In the latest ruling of an ongoing seven-year patent battle over smartphone technology, a federal court in San Jose, California awarded Apple $539 million in its lawsuit against Samsung Electronics. “Apple sought about $1 billion in a retrial of a case that originally produced a verdict of that amount in 2012,” reports Bloomberg, “while Samsung argued it should pay only $28 million this time.” Following the 2012 verdict and 2013 retrial, the case went to the Supreme Court in 2016 before returning to U.S. District Judge Lucy Koh to determine damages.
“It was already established that the South Korean company infringed three of Apple’s design patents — covering the rounded corners of its phones, the rim that surrounds the front face, and the grid of icons that users view — and two utility patents, which protect the way something works and is used,” according to Bloomberg.
“We believe deeply in the value of design, and our teams work tirelessly to create innovative products that delight our customers,” explained Apple in a statement. “This case has always been about more than money.”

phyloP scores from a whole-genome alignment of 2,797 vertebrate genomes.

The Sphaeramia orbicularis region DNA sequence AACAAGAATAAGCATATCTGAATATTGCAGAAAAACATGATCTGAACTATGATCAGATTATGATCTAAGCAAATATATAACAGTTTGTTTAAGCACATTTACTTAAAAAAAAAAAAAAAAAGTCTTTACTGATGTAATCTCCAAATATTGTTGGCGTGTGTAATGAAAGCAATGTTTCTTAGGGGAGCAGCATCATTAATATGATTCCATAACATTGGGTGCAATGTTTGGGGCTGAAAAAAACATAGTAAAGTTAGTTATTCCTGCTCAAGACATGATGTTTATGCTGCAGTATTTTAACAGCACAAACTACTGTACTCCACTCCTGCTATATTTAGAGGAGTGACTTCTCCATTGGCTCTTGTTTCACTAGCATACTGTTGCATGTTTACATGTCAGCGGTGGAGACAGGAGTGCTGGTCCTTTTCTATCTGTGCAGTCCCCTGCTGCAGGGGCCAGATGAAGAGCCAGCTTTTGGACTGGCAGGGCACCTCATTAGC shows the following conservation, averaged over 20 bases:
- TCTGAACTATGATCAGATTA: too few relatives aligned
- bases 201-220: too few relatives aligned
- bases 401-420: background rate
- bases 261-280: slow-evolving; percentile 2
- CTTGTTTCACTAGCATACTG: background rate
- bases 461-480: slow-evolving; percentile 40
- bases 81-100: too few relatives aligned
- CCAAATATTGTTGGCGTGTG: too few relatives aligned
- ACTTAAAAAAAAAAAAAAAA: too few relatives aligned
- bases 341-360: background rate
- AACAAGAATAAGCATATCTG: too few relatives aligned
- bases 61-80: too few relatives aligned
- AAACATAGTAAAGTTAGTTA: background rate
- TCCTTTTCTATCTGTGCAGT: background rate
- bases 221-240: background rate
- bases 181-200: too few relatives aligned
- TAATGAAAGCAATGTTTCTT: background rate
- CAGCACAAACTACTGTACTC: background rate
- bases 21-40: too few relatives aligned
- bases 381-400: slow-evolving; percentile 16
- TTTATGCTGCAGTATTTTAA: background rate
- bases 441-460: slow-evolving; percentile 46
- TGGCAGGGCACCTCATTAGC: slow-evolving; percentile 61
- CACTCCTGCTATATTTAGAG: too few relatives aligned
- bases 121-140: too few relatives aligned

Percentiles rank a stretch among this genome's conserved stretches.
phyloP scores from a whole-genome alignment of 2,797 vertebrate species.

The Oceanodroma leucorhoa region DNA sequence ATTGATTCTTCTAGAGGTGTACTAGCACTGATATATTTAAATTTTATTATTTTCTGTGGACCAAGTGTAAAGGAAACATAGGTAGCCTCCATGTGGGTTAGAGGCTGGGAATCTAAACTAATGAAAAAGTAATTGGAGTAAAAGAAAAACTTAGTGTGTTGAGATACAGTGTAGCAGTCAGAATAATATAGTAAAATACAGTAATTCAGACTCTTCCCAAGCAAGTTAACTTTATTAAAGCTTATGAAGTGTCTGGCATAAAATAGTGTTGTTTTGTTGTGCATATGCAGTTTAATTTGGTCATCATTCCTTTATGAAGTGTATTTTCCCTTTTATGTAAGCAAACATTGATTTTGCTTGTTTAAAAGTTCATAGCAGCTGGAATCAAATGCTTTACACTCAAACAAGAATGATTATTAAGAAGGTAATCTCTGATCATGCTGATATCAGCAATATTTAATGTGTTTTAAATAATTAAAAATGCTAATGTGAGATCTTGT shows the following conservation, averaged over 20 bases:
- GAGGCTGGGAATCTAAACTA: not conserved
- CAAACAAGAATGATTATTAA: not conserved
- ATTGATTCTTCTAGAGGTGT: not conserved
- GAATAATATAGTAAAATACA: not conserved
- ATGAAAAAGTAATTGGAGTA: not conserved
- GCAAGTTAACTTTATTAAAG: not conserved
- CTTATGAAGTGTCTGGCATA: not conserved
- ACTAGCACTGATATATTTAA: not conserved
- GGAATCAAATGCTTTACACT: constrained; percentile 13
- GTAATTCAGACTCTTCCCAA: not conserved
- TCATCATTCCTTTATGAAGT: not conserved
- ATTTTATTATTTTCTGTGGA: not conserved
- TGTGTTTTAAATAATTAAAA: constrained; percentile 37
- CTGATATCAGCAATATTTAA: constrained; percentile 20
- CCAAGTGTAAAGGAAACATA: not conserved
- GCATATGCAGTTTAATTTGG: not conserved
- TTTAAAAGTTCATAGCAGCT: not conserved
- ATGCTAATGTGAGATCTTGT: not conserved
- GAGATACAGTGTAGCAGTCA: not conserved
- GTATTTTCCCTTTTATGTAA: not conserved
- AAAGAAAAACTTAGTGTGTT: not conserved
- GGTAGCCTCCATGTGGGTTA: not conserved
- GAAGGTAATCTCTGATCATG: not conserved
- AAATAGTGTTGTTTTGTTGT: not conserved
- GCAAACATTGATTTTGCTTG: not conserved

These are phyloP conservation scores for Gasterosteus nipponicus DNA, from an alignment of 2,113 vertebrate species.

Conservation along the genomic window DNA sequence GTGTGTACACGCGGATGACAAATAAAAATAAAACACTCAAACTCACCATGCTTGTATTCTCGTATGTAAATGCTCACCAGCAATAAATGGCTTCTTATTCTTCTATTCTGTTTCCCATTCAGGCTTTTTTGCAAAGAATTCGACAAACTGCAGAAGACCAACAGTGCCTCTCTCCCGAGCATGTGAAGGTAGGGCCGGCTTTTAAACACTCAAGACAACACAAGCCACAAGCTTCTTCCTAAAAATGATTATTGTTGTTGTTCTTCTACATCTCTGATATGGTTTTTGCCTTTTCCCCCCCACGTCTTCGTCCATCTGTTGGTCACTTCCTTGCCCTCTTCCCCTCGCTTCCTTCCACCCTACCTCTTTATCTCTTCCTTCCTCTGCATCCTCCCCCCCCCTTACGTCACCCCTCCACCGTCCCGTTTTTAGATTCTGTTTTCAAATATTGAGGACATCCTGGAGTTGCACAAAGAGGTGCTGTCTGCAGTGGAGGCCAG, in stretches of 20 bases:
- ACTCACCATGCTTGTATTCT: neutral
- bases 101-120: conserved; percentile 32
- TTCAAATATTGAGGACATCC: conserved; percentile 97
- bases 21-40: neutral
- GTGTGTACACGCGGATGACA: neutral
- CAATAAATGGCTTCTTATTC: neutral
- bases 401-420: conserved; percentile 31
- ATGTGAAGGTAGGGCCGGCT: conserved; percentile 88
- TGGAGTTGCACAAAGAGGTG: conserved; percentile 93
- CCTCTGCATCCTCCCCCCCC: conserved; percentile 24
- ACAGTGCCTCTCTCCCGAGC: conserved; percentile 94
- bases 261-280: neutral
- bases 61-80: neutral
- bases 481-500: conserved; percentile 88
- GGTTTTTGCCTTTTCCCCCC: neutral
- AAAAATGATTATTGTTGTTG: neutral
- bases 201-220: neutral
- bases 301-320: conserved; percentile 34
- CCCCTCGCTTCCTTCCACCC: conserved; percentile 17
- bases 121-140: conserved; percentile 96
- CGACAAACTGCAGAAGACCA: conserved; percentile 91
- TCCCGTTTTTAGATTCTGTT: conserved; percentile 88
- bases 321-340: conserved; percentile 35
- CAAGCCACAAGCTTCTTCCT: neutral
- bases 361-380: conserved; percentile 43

The most recent jury needed to determine whether Samsung should “pay damages based on sales of its smartphones or just their components that infringed the iPhone maker’s patents,” notes the article. Judge Koh was tasked with revisiting the $399 million of the previous award.
Michael Risch, law professor at Villanova University School of Law, called the verdict a “big win” for Apple. “Apple’s upside should have been capped at what it won before,” he said. “Beating that number at trial is a huge victory given that the Supreme Court has theoretically ruled against it.”
Apple and Samsung remain global leaders in the smartphone market, according to IDC, despite the growing impact of Chinese manufacturers such as Huawei and Oppo. While the latest ruling will not make a significant mark on either company’s bottom line, Apple believes there is a greater principle to consider.
Following the initial 2012 verdict, Apple CEO Tim Cook said the company “chose legal action very reluctantly and only after repeatedly asking Samsung to stop copying” its patents. Cook suggested the lawsuit was about values, according to Bloomberg.